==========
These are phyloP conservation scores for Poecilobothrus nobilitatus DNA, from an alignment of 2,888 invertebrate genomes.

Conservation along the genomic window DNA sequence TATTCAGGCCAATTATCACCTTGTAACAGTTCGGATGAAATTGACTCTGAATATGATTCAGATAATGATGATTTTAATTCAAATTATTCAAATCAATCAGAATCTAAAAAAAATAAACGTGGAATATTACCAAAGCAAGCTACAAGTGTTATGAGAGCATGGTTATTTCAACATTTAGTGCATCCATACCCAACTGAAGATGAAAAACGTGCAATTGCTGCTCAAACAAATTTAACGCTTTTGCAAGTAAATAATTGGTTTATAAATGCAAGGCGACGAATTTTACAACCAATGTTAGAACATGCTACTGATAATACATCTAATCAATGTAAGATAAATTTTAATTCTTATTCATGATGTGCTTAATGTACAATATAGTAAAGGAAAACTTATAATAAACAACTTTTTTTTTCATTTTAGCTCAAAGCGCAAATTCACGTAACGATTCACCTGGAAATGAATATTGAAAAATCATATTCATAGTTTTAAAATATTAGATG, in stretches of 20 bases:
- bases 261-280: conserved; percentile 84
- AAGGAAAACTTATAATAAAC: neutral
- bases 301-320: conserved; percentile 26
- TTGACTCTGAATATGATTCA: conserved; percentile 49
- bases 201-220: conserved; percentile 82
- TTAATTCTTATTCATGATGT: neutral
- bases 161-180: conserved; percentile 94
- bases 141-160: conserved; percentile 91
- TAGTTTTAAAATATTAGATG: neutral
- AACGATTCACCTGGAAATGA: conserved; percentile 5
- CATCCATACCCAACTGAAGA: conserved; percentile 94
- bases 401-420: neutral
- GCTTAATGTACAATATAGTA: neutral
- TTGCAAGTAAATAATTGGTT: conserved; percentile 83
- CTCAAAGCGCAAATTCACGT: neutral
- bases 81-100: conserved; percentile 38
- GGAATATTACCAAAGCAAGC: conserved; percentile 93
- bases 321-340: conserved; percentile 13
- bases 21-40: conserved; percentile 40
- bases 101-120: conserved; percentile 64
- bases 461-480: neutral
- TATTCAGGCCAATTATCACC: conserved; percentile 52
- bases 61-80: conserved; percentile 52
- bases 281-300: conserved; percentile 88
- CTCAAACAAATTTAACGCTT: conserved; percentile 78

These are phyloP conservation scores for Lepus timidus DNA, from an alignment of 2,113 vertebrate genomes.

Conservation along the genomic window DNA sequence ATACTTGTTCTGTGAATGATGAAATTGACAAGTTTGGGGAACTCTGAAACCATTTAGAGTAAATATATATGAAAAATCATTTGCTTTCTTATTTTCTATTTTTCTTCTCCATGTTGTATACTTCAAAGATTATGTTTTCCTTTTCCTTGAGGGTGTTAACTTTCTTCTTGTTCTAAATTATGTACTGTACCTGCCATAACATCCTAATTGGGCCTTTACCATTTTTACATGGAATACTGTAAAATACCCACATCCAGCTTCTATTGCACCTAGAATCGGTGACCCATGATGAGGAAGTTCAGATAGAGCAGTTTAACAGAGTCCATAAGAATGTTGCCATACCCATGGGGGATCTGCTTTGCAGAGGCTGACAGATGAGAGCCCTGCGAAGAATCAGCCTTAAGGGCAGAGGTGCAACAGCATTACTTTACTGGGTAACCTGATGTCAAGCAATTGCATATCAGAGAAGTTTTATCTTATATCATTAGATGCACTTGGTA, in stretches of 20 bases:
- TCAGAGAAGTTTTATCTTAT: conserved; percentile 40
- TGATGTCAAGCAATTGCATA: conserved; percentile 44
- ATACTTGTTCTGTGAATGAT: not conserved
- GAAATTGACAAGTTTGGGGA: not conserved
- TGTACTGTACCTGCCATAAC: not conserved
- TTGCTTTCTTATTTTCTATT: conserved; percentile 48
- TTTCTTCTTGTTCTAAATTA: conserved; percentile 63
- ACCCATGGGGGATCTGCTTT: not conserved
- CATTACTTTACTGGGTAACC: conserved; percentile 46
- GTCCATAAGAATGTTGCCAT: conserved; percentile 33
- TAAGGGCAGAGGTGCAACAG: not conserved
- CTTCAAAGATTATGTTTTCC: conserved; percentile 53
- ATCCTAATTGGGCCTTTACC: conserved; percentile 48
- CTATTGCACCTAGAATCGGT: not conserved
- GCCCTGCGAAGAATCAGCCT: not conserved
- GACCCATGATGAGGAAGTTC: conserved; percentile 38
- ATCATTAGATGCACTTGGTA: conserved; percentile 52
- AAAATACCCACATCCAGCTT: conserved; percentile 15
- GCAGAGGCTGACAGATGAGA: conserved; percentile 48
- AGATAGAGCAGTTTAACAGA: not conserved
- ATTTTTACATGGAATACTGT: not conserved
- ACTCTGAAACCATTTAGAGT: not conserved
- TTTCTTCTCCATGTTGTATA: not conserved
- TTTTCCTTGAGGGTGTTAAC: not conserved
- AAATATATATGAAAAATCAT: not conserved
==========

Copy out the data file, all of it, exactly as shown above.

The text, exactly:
These are phyloP conservation scores for Poecilobothrus nobilitatus DNA, from an alignment of 2,888 invertebrate genomes.

Conservation along the genomic window DNA sequence TATTCAGGCCAATTATCACCTTGTAACAGTTCGGATGAAATTGACTCTGAATATGATTCAGATAATGATGATTTTAATTCAAATTATTCAAATCAATCAGAATCTAAAAAAAATAAACGTGGAATATTACCAAAGCAAGCTACAAGTGTTATGAGAGCATGGTTATTTCAACATTTAGTGCATCCATACCCAACTGAAGATGAAAAACGTGCAATTGCTGCTCAAACAAATTTAACGCTTTTGCAAGTAAATAATTGGTTTATAAATGCAAGGCGACGAATTTTACAACCAATGTTAGAACATGCTACTGATAATACATCTAATCAATGTAAGATAAATTTTAATTCTTATTCATGATGTGCTTAATGTACAATATAGTAAAGGAAAACTTATAATAAACAACTTTTTTTTTCATTTTAGCTCAAAGCGCAAATTCACGTAACGATTCACCTGGAAATGAATATTGAAAAATCATATTCATAGTTTTAAAATATTAGATG, in stretches of 20 bases:
- bases 261-280: conserved; percentile 84
- AAGGAAAACTTATAATAAAC: neutral
- bases 301-320: conserved; percentile 26
- TTGACTCTGAATATGATTCA: conserved; percentile 49
- bases 201-220: conserved; percentile 82
- TTAATTCTTATTCATGATGT: neutral
- bases 161-180: conserved; percentile 94
- bases 141-160: conserved; percentile 91
- TAGTTTTAAAATATTAGATG: neutral
- AACGATTCACCTGGAAATGA: conserved; percentile 5
- CATCCATACCCAACTGAAGA: conserved; percentile 94
- bases 401-420: neutral
- GCTTAATGTACAATATAGTA: neutral
- TTGCAAGTAAATAATTGGTT: conserved; percentile 83
- CTCAAAGCGCAAATTCACGT: neutral
- bases 81-100: conserved; percentile 38
- GGAATATTACCAAAGCAAGC: conserved; percentile 93
- bases 321-340: conserved; percentile 13
- bases 21-40: conserved; percentile 40
- bases 101-120: conserved; percentile 64
- bases 461-480: neutral
- TATTCAGGCCAATTATCACC: conserved; percentile 52
- bases 61-80: conserved; percentile 52
- bases 281-300: conserved; percentile 88
- CTCAAACAAATTTAACGCTT: conserved; percentile 78

These are phyloP conservation scores for Lepus timidus DNA, from an alignment of 2,113 vertebrate genomes.

Conservation along the genomic window DNA sequence ATACTTGTTCTGTGAATGATGAAATTGACAAGTTTGGGGAACTCTGAAACCATTTAGAGTAAATATATATGAAAAATCATTTGCTTTCTTATTTTCTATTTTTCTTCTCCATGTTGTATACTTCAAAGATTATGTTTTCCTTTTCCTTGAGGGTGTTAACTTTCTTCTTGTTCTAAATTATGTACTGTACCTGCCATAACATCCTAATTGGGCCTTTACCATTTTTACATGGAATACTGTAAAATACCCACATCCAGCTTCTATTGCACCTAGAATCGGTGACCCATGATGAGGAAGTTCAGATAGAGCAGTTTAACAGAGTCCATAAGAATGTTGCCATACCCATGGGGGATCTGCTTTGCAGAGGCTGACAGATGAGAGCCCTGCGAAGAATCAGCCTTAAGGGCAGAGGTGCAACAGCATTACTTTACTGGGTAACCTGATGTCAAGCAATTGCATATCAGAGAAGTTTTATCTTATATCATTAGATGCACTTGGTA, in stretches of 20 bases:
- TCAGAGAAGTTTTATCTTAT: conserved; percentile 40
- TGATGTCAAGCAATTGCATA: conserved; percentile 44
- ATACTTGTTCTGTGAATGAT: not conserved
- GAAATTGACAAGTTTGGGGA: not conserved
- TGTACTGTACCTGCCATAAC: not conserved
- TTGCTTTCTTATTTTCTATT: conserved; percentile 48
- TTTCTTCTTGTTCTAAATTA: conserved; percentile 63
- ACCCATGGGGGATCTGCTTT: not conserved
- CATTACTTTACTGGGTAACC: conserved; percentile 46
- GTCCATAAGAATGTTGCCAT: conserved; percentile 33
- TAAGGGCAGAGGTGCAACAG: not conserved
- CTTCAAAGATTATGTTTTCC: conserved; percentile 53
- ATCCTAATTGGGCCTTTACC: conserved; percentile 48
- CTATTGCACCTAGAATCGGT: not conserved
- GCCCTGCGAAGAATCAGCCT: not conserved
- GACCCATGATGAGGAAGTTC: conserved; percentile 38
- ATCATTAGATGCACTTGGTA: conserved; percentile 52
- AAAATACCCACATCCAGCTT: conserved; percentile 15
- GCAGAGGCTGACAGATGAGA: conserved; percentile 48
- AGATAGAGCAGTTTAACAGA: not conserved
- ATTTTTACATGGAATACTGT: not conserved
- ACTCTGAAACCATTTAGAGT: not conserved
- TTTCTTCTCCATGTTGTATA: not conserved
- TTTTCCTTGAGGGTGTTAAC: not conserved
- AAATATATATGAAAAATCAT: not conserved